Chris Cornell has been involved in various things through the years, and before this point the only one of his projects I’d listened to was Audioslave. Admittedly, Audioslave is a fantastic one if any to start on; but based on how good Superunknown is I think it’s got some competition.

The album starts very strongly with Let Me Drown, which is probably the song on the album which sounds most like Audioslave. It’s powerful, catchy, fast-paced and enjoyable to listen to; as the power chords drive the song along with a great riff or two, and Cornell doesn’t disappoint. I liked the song at first, but now I love it. Fantastic first song.

Next is My Wave, which continues in a similar fashion with the riffage and prominence of the power chords. Nonetheless, it’s not as heavy and it’s more about the melodies, as it’s even more catchy.

Fell on Black Days, the next track, takes a different style. With less power chords, a slower tempo and not a lot of belting going on, it’s not as rocking – as I like to put it. Certainly not as good a song, but still a good listen — pretty catchy at least. Mailman, the next song, also takes a unique turn. Much darker, bassier, and with that same slower tempo, but as well as the heaviness of the first two tracks. It’s chunky, I guess. Quite like Audioslave actually. The melodies aren’t quite as strong as in the first three tracks, but it remains a good song as a result of the musicality on display.

Then, out of nowhere, comes Superunknown. Now, before this track I was enjoying the album. After this track, I was left wondering how the hell the same band that wrote the first four tracks could write a song so out of this world as Superunknown. This song is surely where Soundgarden got all of its praise. Immense varied guitar work, a brilliantly fast tempo, perfectly performed vocals and variation in every section of the song, along with a build up in volume and an incredible last two minutes make Superunknown one of the best rock songs of all time. It’s also got about 5 guitar tracks going through it, and it feels a lot like a psychedelic trip to boot. It’s incredible in every department.

Nevertheless, the rest of the album doesn’t come near to that song’s quality, other than some that scratch its surface, like Let Me Drown and The Day I Tried to Live. Especially not Black Hole Sun, anyway. The most famous Soundgarden song, and a grammy winner, it isn’t all it’s cracked up to be. A lack of musical backbone, power or a particularly great melody makes it the worst song on the album. There’s also a couple of other songs that bring down the album a little, like Half and Kickstand, which I conclude to be a bit odd, as songs go — Head Down is pretty good, in instrumental terms, though.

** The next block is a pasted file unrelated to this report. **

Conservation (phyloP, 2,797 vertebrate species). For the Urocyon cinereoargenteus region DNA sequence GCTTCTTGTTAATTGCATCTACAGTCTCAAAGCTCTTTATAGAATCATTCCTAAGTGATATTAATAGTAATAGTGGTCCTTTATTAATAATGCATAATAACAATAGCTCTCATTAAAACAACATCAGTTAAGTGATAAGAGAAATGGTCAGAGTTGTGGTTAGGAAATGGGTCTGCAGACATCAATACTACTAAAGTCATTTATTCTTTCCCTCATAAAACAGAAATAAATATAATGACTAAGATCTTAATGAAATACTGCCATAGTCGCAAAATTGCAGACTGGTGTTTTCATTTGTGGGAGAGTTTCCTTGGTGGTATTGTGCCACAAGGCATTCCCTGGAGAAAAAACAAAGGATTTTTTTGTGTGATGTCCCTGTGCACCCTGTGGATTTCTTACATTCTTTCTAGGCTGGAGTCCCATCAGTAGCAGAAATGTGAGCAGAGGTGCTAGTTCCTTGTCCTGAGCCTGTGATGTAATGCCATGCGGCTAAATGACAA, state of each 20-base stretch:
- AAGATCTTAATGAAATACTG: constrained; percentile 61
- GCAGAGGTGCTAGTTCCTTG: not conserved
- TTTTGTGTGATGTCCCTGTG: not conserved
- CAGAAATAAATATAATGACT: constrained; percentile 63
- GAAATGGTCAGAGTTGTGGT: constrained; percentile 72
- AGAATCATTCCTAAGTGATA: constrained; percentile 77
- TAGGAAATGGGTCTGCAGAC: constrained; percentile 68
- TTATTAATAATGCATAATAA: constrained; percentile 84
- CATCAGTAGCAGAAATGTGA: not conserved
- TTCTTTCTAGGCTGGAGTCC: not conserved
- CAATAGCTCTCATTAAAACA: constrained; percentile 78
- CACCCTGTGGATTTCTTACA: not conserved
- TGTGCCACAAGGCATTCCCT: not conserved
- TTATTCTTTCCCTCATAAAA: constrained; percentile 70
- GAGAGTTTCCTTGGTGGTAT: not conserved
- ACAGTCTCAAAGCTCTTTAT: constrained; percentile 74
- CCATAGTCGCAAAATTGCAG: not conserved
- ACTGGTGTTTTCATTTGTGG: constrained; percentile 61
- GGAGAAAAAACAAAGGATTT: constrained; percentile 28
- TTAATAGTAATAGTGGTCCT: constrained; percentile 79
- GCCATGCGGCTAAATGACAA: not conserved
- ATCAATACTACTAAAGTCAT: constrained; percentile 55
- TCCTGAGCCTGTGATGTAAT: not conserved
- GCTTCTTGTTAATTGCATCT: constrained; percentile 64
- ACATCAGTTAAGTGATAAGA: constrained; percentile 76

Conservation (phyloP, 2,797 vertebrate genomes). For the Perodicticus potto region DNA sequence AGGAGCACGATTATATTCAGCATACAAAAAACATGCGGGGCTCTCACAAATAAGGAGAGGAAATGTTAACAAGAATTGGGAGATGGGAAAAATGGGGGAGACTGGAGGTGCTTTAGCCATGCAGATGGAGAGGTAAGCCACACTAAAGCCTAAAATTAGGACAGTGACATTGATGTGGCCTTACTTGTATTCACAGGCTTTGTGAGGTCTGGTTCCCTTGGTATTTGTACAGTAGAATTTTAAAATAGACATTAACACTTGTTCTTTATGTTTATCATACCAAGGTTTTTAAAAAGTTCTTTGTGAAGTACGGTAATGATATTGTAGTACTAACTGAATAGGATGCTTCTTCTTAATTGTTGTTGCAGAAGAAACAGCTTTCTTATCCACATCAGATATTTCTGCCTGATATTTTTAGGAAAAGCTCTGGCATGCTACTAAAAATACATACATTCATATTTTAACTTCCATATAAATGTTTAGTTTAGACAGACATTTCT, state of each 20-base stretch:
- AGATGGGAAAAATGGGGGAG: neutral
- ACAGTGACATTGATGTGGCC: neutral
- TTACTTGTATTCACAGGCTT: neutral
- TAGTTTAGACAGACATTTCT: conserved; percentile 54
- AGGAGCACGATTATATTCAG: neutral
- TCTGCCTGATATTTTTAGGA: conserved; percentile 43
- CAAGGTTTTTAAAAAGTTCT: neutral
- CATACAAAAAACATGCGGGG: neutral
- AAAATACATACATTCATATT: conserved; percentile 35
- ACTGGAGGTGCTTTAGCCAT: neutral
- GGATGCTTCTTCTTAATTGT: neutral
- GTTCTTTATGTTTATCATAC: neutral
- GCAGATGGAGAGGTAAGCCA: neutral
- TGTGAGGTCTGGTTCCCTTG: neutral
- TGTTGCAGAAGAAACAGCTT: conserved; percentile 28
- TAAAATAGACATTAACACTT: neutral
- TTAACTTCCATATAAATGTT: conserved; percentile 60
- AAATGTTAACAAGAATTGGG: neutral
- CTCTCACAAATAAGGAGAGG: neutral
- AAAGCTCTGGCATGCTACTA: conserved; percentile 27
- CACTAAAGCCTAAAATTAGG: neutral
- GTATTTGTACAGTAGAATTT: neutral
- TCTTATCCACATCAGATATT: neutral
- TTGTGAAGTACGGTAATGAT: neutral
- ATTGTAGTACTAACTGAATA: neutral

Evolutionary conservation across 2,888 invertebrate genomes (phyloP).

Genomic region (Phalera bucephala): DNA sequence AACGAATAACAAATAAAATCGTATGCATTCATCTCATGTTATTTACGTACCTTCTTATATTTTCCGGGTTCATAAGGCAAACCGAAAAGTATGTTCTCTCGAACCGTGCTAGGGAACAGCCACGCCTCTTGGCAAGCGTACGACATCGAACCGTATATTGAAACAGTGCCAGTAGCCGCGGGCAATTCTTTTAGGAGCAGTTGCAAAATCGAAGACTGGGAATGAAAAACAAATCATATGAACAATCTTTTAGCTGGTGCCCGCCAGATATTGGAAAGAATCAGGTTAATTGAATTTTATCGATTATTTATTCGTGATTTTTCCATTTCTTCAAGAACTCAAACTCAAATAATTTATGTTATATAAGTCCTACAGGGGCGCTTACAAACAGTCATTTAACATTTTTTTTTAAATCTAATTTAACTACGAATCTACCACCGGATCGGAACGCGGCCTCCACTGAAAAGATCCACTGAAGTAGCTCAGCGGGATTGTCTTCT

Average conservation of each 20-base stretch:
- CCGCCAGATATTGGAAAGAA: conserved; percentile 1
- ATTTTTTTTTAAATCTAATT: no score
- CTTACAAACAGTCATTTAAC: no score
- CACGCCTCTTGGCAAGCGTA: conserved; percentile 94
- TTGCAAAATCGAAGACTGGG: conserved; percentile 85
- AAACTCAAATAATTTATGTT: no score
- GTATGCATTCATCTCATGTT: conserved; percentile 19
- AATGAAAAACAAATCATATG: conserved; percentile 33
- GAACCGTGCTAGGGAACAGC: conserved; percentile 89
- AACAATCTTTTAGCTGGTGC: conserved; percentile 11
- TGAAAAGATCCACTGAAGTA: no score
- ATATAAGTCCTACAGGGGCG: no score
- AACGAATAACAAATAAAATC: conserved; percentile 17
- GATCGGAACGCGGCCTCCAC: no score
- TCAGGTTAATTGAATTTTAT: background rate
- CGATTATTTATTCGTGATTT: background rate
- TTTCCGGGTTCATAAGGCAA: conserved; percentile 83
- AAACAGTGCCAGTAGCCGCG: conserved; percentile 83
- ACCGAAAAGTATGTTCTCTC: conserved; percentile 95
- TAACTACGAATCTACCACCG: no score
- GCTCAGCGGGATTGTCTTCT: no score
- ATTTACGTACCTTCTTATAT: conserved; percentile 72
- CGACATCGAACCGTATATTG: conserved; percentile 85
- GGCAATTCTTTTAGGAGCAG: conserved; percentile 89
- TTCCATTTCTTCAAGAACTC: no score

Inconsistency is this album’s issue. One of the songs is one of my favourite songs ever. 4 or 5 of the other songs are fantastic. A few of them are good. And then there’s three that I don’t quite understand. Even so, there isn’t a bad song on the record, and the immense guitar work and vocals along with the handful of amazing songs — and, oh yeah, one of my favourite songs ever — more than makes up for the issues the album has.


Superunknown is a cauldron of ideas, some result in utter brilliance, some don’t get so good results. For the most part, though, I can see why this album got so much praise as it got. The guitar work is some of the best I’ve ever heard, the vocals are the same, and the drumming and bass is also damn impressive. Also, Superunknown (the song) has to be heard to be believed. Even so, don’t expect a masterpiece, because inconsistency is an issue.


It’s pretty much perfect. It’s one of the best rock albums of all time, and my joint favourite grunge album with Pearl Jam’s Ten. It’s filled to the brim with Chris Cornell’s immense vocals and lyricism, Kim Thayil’s winding and awe-inspiring guitar work, pounding bass from Ben Shepard and Matt Cameron’s ever-solid drumbeats. It’s poignant in its somber moments like in Like Suicide and 4th of July, infectiously energetic in awesomeness like the title track and Spoonman, powerful and goose-bump wielding in mixtures like Fresh Tendrils and The Day I Tried To Live, catchy and listenable in tracks like Fell on Black Days and Black Hole Sun, and interesting and musically impressive in the odder cuts such as Head Down and HalfSuperunknown is Soundgarden’s magnum opus and it is one of the very best of its decade.




(Original score was 87)

– Reuben.

One thought on “Soundgarden – Superunknown (1994) Review

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